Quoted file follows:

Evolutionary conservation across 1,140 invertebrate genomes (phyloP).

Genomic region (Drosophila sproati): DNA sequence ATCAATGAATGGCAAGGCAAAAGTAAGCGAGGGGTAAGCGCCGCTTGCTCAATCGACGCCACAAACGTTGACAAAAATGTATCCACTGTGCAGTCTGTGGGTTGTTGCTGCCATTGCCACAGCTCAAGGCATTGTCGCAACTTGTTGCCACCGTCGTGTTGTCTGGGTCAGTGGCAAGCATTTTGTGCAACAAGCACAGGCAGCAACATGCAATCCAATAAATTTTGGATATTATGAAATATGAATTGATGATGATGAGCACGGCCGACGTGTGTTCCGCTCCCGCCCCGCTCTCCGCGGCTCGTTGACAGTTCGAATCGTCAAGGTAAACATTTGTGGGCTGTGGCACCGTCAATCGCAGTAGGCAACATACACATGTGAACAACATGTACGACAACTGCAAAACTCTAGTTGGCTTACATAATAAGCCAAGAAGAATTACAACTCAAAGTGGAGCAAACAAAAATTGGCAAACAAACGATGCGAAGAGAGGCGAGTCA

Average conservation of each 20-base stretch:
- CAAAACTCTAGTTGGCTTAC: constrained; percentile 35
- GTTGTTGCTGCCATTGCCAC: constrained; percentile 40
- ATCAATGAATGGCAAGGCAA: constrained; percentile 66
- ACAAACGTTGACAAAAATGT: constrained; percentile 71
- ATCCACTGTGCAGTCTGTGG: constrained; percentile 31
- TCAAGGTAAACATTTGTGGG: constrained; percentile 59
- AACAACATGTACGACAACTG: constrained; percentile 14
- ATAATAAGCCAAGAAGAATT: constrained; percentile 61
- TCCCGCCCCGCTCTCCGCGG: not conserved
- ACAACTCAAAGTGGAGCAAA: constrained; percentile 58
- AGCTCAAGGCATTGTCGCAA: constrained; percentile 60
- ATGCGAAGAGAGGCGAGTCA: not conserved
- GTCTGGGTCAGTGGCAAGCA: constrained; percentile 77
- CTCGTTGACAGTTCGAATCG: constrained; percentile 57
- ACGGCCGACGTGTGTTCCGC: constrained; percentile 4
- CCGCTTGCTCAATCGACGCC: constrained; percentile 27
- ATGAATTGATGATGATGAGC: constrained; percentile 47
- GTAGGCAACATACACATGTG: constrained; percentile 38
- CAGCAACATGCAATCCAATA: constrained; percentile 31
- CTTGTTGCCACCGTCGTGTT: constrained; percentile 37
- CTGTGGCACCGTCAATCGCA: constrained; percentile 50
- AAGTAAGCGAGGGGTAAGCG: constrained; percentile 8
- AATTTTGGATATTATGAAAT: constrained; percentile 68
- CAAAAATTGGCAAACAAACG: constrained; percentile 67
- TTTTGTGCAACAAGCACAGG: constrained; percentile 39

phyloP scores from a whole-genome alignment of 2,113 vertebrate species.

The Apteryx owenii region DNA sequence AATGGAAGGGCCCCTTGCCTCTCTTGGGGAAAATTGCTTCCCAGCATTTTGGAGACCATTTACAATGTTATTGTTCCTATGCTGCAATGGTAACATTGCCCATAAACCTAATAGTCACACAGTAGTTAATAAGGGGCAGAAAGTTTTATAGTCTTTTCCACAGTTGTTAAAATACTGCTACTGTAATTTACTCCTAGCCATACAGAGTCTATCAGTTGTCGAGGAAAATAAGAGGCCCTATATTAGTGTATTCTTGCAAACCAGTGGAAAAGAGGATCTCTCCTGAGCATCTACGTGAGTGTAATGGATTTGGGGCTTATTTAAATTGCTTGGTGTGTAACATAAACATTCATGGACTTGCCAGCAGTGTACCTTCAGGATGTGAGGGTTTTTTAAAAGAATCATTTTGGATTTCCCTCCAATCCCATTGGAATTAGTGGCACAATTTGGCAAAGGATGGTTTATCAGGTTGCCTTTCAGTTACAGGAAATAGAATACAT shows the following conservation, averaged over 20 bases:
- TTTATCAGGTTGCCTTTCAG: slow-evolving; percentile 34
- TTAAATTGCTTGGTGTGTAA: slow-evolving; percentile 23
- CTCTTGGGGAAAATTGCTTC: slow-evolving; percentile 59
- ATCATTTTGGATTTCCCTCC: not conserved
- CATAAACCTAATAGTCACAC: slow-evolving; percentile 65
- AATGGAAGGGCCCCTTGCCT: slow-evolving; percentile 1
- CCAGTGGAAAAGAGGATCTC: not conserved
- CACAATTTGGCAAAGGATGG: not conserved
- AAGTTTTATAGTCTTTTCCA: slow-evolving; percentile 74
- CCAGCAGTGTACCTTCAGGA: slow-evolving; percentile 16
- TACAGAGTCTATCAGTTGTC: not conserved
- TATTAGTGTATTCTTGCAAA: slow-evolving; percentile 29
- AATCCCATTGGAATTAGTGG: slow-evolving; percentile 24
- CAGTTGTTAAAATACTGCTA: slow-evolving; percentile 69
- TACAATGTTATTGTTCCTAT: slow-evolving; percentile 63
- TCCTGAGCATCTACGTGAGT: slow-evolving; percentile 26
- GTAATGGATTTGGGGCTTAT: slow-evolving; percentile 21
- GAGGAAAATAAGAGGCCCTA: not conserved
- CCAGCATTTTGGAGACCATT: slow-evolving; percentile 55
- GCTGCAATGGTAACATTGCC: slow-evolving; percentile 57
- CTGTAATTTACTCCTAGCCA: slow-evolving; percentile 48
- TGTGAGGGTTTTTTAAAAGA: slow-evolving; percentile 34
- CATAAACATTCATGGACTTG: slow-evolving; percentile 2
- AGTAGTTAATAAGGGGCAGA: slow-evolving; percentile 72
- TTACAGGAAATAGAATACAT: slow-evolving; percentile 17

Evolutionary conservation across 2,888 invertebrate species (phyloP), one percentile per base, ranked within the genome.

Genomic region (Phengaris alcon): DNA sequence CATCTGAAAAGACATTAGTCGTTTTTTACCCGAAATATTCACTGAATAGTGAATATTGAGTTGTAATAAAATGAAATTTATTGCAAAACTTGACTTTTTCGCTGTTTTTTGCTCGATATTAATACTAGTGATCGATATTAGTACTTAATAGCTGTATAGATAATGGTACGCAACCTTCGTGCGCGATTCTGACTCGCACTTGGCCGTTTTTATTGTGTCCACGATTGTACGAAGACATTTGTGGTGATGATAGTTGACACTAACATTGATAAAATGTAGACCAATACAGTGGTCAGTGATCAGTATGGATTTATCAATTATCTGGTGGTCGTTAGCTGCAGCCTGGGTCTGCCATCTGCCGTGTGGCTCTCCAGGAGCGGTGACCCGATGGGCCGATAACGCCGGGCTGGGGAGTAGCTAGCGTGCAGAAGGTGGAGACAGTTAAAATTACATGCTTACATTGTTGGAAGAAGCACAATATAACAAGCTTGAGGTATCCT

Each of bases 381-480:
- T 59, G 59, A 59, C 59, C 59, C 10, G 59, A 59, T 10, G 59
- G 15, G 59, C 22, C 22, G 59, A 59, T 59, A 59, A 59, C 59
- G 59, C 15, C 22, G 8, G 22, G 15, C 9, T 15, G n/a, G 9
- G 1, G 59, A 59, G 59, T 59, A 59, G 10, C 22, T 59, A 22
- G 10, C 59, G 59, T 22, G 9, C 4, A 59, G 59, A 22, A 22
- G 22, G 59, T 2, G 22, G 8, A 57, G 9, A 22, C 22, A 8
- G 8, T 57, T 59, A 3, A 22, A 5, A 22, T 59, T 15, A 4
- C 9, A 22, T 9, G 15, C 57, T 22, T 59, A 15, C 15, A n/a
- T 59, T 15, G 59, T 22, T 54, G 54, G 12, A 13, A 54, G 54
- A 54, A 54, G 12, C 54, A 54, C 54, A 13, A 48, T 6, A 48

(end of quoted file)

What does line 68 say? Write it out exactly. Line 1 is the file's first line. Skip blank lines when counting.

- A 54, A 54, G 12, C 54, A 54, C 54, A 13, A 48, T 6, A 48